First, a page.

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New Inflation Data

The BLS released its January estimate of the CPI this morning . Here’s the updated graph of the 12-month percent change in the core (i.e. excluding food and energy) CPI and PPI. It shows no major changes in the inflation rate from the previous few months. (The news stories will talk about the big increase of 0.5% in January in the overall price index, but that was almost entirely due to a spike on oil prices. It’s not worth paying too much attention to changes in inflation that are just due to swings in the price of oil, because they don’t tell us much about the underlying health of the economy.)

Note that I’ve added a series called “Chained CPI.” That’s the core consumer price index using a more accurate method of calculation (and which they just started calculating in 2000). It is thought to reflect the real change in consumer prices better than the headline CPI rate. From Jan 2003 to Jan 2004 the chained index shows a 0.75% increase. That’s extremely low inflation, and there’s no sign of it picking up yet. The lack of any demonstrated increase in pricing power is another piece of evidence that the recovery is not as robust as some think.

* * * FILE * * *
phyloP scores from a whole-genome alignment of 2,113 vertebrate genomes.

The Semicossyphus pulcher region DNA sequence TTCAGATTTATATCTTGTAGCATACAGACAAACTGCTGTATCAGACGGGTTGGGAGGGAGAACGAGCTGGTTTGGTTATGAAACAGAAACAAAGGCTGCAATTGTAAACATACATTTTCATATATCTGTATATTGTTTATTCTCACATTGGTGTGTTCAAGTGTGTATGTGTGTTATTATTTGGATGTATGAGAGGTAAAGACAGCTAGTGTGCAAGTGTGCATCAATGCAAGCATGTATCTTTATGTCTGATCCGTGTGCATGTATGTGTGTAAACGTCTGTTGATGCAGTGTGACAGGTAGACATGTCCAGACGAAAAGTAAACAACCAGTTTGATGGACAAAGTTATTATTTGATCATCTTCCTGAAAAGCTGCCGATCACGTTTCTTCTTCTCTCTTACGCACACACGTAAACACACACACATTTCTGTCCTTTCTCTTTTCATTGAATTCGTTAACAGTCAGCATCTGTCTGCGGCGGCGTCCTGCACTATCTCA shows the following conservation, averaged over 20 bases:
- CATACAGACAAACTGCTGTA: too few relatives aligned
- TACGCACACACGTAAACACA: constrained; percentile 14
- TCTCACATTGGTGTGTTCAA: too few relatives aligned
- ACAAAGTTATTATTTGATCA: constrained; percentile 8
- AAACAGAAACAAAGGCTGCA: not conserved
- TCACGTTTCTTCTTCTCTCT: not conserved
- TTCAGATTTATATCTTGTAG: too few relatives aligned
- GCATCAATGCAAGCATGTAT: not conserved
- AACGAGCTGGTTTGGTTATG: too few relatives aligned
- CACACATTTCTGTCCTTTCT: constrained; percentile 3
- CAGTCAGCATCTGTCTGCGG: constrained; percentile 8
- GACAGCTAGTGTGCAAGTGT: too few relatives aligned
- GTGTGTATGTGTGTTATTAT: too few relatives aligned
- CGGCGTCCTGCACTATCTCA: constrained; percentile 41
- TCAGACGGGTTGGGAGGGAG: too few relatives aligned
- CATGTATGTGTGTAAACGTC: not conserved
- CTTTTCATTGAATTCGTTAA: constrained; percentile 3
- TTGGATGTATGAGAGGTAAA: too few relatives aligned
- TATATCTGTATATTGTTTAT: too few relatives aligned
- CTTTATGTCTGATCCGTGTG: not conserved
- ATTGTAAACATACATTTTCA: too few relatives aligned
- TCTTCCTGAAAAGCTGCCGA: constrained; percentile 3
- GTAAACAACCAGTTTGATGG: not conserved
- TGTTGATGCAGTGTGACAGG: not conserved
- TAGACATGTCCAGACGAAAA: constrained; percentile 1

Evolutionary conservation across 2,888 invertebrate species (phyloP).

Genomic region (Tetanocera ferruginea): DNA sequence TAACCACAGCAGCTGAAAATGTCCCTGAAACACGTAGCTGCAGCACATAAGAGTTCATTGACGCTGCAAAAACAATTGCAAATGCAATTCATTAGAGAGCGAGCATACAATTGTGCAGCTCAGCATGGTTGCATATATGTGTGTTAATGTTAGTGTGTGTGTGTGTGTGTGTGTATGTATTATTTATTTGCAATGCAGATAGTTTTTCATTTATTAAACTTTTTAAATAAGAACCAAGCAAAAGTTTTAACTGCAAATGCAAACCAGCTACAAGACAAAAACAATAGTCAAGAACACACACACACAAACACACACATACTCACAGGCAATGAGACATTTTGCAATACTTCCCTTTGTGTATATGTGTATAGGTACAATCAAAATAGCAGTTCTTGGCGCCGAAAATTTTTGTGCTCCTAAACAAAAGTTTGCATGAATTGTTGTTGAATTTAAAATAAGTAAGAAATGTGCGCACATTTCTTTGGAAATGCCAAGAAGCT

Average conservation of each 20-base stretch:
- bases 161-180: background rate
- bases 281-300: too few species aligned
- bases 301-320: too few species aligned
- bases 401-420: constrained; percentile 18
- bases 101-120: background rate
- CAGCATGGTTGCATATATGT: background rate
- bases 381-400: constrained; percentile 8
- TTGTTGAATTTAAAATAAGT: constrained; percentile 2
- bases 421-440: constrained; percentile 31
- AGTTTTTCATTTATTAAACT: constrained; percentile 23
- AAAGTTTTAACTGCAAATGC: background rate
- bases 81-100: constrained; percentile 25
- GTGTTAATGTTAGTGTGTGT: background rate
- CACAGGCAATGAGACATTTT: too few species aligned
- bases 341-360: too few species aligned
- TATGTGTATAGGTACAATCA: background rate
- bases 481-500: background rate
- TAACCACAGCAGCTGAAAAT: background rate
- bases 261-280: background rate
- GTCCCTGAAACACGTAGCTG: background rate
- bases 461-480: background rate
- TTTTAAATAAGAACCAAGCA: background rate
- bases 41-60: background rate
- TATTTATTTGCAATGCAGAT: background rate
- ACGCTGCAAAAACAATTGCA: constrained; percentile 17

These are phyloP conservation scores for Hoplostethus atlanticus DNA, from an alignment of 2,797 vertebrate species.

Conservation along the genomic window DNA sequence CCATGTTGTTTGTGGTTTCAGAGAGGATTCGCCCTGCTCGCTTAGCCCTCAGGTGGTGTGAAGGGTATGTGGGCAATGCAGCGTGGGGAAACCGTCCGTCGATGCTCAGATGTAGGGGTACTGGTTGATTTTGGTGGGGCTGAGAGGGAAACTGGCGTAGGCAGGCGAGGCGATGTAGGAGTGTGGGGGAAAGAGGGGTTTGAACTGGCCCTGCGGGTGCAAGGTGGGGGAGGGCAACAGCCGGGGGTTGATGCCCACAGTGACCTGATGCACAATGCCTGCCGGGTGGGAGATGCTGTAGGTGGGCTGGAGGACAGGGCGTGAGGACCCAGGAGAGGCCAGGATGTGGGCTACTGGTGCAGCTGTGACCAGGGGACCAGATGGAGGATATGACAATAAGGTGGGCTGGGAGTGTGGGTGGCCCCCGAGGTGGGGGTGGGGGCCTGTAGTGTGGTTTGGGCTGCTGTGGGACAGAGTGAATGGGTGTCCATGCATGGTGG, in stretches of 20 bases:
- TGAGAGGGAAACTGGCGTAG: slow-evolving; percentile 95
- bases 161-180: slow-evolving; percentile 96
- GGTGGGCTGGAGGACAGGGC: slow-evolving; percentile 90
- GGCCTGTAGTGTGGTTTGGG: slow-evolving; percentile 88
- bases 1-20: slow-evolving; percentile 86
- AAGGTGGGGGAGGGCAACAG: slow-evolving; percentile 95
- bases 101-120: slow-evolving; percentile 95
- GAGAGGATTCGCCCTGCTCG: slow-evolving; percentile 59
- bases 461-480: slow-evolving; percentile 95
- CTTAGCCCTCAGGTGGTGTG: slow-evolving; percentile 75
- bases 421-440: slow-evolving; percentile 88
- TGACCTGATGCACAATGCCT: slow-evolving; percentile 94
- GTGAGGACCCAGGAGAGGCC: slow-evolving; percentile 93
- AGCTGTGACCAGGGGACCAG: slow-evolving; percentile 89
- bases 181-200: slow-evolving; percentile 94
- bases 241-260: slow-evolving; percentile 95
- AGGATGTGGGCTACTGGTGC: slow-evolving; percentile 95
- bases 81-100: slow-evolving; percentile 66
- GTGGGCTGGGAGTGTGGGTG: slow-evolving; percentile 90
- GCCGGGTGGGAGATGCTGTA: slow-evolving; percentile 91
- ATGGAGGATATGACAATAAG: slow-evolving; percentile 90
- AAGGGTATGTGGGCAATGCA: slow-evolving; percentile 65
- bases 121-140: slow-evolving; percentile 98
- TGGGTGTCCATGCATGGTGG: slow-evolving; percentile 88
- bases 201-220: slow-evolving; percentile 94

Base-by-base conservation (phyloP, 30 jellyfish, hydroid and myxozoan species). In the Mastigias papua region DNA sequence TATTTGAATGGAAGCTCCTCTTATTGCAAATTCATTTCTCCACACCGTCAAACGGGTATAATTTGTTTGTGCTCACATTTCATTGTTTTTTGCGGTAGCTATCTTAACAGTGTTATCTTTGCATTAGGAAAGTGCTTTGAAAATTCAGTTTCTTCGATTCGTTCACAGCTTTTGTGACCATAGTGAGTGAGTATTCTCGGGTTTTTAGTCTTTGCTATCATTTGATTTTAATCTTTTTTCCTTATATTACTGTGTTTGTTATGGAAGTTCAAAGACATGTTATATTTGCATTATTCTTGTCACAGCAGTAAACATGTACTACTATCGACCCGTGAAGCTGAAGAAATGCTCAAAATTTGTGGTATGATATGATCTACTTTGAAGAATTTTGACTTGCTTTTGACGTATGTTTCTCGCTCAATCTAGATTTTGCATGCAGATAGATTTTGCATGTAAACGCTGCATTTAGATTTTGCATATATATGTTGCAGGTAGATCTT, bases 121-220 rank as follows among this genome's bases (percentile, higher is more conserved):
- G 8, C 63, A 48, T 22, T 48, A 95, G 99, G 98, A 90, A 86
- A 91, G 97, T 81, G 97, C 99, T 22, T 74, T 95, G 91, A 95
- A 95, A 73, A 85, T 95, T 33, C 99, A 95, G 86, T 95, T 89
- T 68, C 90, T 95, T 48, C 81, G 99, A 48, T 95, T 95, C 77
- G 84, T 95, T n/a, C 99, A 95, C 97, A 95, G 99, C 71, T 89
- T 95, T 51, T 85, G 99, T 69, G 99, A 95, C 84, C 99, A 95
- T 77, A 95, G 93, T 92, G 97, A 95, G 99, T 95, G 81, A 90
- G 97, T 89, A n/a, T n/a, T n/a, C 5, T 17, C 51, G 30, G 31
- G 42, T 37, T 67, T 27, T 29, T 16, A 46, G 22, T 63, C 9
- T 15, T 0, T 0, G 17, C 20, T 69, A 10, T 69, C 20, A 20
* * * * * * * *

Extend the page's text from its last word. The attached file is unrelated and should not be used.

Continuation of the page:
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So the recession is now all Clinton’s fault. Does that mean that Clinton gets the credit if the economy hits the job growth numbers that the administration now claims were a “goal” rather than a “forecast”?(*)


(*) It was Table 3-1 in the Economic Report of the President (page 98) that started the whole controversy, eventually leading to a near-total admission that the administration made up the jobs numbers. Did Table 3-1 present goals or forecasts? The title of the table is “Administration Forecast.” You decide.

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Bush’s Campaign Strategy

It’s quite simple really. He gave us a preview during his visit to the Fort Polk National Guard base in Louisiana the other day:

FT. POLK, La. — President Bush warned on Tuesday that the country should not become complacent about the danger of terrorism, telling a spirited audience of National Guard and regular Army troops that since the Sept. 11 attacks, his focus as president has been to keep the country safe.